• How are you doing with your faith that God will protect you from ultimate harm from the enemy?
  • How often do you feel like your helmet doesn’t fit? Why?
  • Can you recall the last time that God gave you his word like a sword? Was it for offensive or defensive purposes? Reflect.
  • Do you think this prayer is a prayer to be quoted or a model to use in developing a prayer life? Why?
  • In what areas has the enemy counterattacked?
  • Where is the devil trying to gain back what he lost in your life?
  • How does Satan take away the word of the Kingdom rule in your life, your family life, your business life, your marriage, and your life in the ecclesia?
  • How are you arming yourself with the truth of God’s word? How are those in the battle with you treating you?

Practice

  • Spend a few minutes with God and do not ask for anything. Give him verbal honor and reverence.
  • Make a list of items in your day-to-day life that you need the rule of God to invade, so that in those areas his will is done just like it is in heaven.
  • List the needs that you have and then pray and ask God to give you some of his future blessings now.
  • Ask God to forgive you for all the specific sins you can think of.
  • Pray that God will help you with his kingdom rule to stand strong against the attacks of the enemy.

Think About It!

  • If you are a non-charismatic believer, reflect on the information that has been provided above. Ask God to cut through all the abusive things that you may have been taught about tongues. Risk asking him for the language of his choice to come through you. Remember, if you ask him for something good, he will not give you something evil.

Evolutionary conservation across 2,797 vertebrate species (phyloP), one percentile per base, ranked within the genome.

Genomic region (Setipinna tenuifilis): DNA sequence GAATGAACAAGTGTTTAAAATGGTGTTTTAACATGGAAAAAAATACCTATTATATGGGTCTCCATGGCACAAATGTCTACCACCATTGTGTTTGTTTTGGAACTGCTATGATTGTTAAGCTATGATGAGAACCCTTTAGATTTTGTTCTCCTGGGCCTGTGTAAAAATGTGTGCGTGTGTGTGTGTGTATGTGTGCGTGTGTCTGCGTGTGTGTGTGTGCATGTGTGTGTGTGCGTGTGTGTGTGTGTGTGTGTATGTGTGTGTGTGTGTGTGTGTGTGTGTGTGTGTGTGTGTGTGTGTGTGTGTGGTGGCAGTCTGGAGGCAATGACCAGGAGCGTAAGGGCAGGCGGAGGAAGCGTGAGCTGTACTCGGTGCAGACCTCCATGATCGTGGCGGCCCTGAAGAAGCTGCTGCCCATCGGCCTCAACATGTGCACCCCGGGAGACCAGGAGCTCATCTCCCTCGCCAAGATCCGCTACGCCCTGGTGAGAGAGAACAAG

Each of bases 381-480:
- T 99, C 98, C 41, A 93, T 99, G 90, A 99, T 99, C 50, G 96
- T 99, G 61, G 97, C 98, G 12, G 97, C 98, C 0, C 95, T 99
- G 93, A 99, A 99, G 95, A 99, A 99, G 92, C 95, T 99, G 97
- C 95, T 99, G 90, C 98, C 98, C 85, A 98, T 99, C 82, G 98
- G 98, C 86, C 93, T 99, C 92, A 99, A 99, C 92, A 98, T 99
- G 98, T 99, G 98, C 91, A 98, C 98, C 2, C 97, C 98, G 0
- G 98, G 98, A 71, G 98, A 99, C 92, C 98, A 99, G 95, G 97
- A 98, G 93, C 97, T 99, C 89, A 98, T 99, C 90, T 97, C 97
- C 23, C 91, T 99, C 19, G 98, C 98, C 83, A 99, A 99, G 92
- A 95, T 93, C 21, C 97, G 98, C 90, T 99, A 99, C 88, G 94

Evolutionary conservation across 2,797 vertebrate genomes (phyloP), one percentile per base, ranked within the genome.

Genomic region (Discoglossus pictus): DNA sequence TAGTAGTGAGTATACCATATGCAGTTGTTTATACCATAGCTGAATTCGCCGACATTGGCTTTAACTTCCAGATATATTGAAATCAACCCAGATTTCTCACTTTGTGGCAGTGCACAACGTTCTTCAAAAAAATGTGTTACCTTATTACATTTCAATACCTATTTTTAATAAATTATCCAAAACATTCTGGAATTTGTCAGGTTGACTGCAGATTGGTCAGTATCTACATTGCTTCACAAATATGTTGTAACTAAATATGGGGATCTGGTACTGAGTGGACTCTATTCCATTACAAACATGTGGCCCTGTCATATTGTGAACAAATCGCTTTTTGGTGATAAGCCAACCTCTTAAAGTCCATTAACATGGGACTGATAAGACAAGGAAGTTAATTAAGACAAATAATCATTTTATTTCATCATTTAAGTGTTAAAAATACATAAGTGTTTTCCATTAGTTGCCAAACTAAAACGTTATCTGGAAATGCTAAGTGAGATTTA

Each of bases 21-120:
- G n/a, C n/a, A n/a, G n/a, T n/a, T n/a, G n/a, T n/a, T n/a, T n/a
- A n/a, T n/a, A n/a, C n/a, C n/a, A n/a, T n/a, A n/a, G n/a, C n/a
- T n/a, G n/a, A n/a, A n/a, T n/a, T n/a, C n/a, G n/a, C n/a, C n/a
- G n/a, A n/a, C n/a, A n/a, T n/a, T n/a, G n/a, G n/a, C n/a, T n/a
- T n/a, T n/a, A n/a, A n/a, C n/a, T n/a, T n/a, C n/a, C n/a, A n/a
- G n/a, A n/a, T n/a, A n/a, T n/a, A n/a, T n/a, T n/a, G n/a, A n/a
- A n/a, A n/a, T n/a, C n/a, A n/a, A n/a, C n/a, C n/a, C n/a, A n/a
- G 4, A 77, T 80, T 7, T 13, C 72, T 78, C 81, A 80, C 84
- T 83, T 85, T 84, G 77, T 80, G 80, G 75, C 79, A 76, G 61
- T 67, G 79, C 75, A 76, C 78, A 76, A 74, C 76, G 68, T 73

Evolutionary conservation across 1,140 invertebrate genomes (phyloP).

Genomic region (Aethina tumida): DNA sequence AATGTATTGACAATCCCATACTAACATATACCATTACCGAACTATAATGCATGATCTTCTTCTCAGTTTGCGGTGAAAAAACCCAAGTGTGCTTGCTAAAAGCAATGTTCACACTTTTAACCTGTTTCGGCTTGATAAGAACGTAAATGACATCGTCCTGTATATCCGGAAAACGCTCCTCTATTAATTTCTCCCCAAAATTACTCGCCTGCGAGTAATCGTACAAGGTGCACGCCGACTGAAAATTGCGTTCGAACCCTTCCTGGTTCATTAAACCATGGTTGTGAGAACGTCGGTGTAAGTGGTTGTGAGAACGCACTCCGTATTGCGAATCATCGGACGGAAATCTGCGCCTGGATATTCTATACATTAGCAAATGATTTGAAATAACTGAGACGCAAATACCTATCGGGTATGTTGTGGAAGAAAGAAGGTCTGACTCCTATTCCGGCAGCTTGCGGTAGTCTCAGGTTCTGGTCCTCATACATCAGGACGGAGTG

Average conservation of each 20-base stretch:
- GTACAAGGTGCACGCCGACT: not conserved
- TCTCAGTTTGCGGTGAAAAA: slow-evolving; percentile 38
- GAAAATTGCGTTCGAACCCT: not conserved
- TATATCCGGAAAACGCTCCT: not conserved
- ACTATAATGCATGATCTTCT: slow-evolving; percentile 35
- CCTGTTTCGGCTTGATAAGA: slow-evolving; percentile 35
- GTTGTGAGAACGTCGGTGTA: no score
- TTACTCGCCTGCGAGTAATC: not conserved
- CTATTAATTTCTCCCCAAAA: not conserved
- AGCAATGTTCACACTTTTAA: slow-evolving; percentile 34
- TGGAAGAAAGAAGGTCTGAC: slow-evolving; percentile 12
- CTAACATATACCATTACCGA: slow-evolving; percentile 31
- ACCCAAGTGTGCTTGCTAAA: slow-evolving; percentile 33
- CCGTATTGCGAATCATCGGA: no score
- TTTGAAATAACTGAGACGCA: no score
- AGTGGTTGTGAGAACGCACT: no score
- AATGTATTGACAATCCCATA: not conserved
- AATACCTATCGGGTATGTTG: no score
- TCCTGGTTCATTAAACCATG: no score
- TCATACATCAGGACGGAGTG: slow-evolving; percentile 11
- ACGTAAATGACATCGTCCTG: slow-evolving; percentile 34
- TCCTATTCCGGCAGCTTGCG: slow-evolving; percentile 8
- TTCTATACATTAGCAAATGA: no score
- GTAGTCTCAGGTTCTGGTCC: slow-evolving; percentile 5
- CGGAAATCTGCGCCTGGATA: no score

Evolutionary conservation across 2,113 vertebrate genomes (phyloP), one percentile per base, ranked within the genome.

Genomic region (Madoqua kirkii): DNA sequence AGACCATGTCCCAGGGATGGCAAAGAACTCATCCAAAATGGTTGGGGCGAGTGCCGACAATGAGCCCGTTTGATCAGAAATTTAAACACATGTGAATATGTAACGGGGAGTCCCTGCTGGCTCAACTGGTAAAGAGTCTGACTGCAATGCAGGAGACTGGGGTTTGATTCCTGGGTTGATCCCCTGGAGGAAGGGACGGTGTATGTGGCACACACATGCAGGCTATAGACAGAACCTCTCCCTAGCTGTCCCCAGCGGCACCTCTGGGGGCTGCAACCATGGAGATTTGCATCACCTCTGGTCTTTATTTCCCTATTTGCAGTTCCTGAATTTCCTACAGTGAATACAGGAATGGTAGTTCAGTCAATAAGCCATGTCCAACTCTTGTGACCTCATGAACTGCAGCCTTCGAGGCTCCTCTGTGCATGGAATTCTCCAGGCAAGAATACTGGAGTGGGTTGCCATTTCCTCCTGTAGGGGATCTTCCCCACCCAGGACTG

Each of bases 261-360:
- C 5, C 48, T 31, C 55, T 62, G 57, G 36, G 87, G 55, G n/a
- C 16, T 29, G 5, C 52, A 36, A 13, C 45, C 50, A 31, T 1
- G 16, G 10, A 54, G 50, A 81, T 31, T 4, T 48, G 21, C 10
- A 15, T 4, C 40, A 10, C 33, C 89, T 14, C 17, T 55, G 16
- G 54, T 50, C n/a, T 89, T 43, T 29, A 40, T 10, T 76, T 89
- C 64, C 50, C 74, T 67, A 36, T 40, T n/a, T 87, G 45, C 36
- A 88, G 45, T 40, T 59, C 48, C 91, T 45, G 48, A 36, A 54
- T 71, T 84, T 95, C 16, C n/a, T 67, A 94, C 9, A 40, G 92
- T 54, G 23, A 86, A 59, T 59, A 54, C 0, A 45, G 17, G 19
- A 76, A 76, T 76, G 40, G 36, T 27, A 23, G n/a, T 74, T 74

• If you are a Charismatic believer who has spoken in tongues, reflect on the perception that you may feel somewhat superior because of this operation of the Spirit in your life. Pray and ask God to help you put tongues in its rightful theological place.

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Read Me First

 

Throughout these sessions, I have used the word ecclesia (singular) for the usual word church and ecclesiae (plural) to indicate a church in a particular geographic place, i.e., the ecclesiae at Corinth, meaning the whole of the many smaller ecclesia that met in homes in Corinth. This is to distinguish between the Institutional Church model (IC) and ecclesia that meet in cities and towns around the world. The ecclesiae written about by the authors of the Second Testament were not the same as what the “church” has become over the years of its existence. Usually, but not always, folks think of a church as a place where they go to a building and set in rows of pews and listen to music and sometimes sing and listen to sermons by a pastor or senior pastor. The ecclesiae of the Second Testament time did not invoke this model.

 

I have discovered over the years that if you want to try and change minds about something special, you have to venture out and reword it in order to grasp a foothold for a new refreshed understanding of the idea presented by the word. Such is the case between "church" and "ecclesia."

 

Happy Reading!

Read Me Second